The success of conservative therapy in thrombo-angiitis obliterans is dependent on the recognition of this malady in its early stages. With the various diagnostic methods available today there should be comparatively little difficulty in determining the presence of arterial occlusion in the extremities long before the terminal stage of gangrene has developed. If this conception is sufficiently emphasized, the term "presenile gangrene" as a disease entity should soon disappear from the confused terminology of peripheral vascular disease. It is my purpose in this communication to focus the physician's attention not on the gangrene, which is only rarely encountered, but on the underlying pathologic process, which is, in every case of thrombo-angiitis obliterans, an arterial occlusion of varying extent. As Silbert and I1 have shown, the prognosis under proper therapy is most encouraging when the arterial obstruction, as measured with the oscillometer,2 has not progressed to any great degree.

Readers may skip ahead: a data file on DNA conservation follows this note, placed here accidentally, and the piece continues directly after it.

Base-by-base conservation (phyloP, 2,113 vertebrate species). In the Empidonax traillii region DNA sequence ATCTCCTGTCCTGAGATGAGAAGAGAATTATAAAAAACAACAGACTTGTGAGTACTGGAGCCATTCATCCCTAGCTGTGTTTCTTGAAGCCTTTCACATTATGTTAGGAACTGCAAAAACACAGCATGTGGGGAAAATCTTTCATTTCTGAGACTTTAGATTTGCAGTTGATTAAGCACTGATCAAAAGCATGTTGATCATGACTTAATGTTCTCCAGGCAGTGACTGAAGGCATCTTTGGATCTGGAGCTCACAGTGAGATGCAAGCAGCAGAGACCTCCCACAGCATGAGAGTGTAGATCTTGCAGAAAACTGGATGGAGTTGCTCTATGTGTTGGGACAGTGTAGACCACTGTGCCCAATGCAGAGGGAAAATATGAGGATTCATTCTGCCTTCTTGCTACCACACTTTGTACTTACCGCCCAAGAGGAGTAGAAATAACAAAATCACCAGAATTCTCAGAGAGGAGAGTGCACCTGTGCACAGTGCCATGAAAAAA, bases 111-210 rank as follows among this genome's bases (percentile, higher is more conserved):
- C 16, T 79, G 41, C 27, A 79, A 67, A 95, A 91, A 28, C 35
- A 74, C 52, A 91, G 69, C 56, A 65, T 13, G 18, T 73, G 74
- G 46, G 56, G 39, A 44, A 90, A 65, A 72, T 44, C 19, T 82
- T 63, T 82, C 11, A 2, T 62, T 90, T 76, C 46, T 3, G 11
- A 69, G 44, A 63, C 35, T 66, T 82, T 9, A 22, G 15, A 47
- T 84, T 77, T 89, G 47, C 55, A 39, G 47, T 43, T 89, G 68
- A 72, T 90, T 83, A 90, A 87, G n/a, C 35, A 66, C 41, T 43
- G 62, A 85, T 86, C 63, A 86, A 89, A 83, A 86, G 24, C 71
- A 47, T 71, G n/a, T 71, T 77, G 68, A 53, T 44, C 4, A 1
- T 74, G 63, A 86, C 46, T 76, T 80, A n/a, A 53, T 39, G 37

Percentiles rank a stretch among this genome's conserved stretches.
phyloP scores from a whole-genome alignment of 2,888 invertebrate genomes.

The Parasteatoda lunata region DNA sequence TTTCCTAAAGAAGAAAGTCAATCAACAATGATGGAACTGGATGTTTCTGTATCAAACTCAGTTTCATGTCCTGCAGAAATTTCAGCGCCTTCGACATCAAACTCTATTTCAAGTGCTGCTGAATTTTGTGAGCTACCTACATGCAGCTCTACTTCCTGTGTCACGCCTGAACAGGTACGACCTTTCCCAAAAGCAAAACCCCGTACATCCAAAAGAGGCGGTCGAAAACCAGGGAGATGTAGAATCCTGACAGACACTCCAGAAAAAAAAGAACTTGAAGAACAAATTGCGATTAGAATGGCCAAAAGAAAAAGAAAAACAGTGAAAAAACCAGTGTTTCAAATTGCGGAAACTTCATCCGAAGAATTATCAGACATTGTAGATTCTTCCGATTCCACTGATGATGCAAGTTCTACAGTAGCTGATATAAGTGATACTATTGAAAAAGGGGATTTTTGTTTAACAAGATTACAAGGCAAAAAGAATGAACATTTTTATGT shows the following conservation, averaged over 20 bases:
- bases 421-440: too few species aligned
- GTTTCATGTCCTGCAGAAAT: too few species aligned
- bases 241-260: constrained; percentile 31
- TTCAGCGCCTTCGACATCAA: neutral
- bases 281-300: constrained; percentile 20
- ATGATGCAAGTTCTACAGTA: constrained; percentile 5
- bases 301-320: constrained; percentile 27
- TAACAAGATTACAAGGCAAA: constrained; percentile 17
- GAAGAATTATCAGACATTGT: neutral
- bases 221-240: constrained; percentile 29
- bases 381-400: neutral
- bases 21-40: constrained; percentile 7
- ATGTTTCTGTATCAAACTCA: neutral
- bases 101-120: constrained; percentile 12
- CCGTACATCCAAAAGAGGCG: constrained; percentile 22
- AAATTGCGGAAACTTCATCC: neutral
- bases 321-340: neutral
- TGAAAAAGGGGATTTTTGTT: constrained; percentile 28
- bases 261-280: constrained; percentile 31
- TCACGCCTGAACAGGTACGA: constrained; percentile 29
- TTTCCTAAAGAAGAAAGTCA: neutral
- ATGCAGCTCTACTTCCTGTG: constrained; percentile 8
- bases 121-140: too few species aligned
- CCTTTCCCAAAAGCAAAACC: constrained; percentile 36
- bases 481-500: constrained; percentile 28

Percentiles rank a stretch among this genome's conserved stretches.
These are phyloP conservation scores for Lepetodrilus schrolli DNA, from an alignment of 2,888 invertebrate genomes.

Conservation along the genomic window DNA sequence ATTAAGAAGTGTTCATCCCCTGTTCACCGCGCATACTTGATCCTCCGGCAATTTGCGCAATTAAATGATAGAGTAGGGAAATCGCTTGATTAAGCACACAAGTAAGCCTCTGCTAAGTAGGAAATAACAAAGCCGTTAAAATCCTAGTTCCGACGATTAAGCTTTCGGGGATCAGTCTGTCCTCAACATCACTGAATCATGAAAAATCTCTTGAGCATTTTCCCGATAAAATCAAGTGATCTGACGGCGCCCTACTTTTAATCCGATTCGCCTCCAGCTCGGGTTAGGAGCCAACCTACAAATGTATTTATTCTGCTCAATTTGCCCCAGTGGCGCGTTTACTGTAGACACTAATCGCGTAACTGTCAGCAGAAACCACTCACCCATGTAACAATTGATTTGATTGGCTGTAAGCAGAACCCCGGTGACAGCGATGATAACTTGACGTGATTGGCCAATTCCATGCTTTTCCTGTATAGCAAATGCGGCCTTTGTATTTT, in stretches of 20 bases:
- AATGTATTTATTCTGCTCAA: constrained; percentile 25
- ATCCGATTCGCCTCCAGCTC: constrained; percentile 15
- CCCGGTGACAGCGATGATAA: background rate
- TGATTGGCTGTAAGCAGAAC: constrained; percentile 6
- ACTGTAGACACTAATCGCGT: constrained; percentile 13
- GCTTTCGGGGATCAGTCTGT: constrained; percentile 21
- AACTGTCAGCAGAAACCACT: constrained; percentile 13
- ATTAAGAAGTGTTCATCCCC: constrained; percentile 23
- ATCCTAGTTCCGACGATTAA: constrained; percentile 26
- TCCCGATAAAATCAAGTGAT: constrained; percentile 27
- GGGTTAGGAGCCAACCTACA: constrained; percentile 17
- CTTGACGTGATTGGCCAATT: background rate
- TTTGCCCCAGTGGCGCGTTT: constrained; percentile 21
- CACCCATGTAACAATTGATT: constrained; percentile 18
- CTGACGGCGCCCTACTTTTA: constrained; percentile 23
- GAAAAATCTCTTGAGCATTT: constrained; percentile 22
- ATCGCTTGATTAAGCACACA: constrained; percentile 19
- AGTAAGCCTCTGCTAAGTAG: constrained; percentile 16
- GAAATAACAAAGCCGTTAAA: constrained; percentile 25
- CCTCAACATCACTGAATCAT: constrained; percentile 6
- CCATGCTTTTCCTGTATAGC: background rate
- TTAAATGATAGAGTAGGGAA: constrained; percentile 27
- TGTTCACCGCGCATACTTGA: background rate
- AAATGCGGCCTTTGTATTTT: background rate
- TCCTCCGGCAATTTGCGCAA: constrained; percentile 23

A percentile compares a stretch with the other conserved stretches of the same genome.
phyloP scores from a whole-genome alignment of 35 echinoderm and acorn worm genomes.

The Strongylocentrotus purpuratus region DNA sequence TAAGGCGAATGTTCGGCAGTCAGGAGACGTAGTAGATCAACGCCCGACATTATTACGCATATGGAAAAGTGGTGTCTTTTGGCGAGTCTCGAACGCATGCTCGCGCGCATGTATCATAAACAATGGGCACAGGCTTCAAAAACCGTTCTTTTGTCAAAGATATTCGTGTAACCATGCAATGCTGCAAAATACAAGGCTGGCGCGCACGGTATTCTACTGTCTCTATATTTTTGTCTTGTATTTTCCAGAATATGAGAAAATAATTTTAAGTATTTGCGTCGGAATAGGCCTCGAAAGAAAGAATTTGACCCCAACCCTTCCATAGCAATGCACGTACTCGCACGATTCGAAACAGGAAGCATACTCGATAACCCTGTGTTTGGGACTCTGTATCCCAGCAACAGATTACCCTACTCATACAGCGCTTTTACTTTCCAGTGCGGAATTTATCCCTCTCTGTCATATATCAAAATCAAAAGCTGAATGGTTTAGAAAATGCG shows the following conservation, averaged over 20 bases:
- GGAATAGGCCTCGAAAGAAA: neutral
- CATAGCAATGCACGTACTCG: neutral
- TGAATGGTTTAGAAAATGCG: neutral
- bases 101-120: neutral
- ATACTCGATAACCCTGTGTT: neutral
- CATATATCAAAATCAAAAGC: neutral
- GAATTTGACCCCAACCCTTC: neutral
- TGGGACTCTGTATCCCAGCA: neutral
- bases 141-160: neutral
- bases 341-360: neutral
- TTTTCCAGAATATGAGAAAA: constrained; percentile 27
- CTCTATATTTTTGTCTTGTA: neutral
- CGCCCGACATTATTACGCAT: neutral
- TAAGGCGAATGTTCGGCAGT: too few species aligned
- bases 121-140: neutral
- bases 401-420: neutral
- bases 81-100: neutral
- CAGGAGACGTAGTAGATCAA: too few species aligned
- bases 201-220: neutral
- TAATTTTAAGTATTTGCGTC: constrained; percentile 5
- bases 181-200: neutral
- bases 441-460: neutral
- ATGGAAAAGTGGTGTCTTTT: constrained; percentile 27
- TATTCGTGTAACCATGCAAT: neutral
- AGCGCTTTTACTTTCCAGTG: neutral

SAMUELS SS. THE EARLY DIAGNOSIS OF THROMBO-ANGIITIS OBLITERANS: A NEW DIAGNOSTIC SIGN. JAMA. 1929;92(19):1571–1572. doi:10.1001/jama.1929.02700450003002
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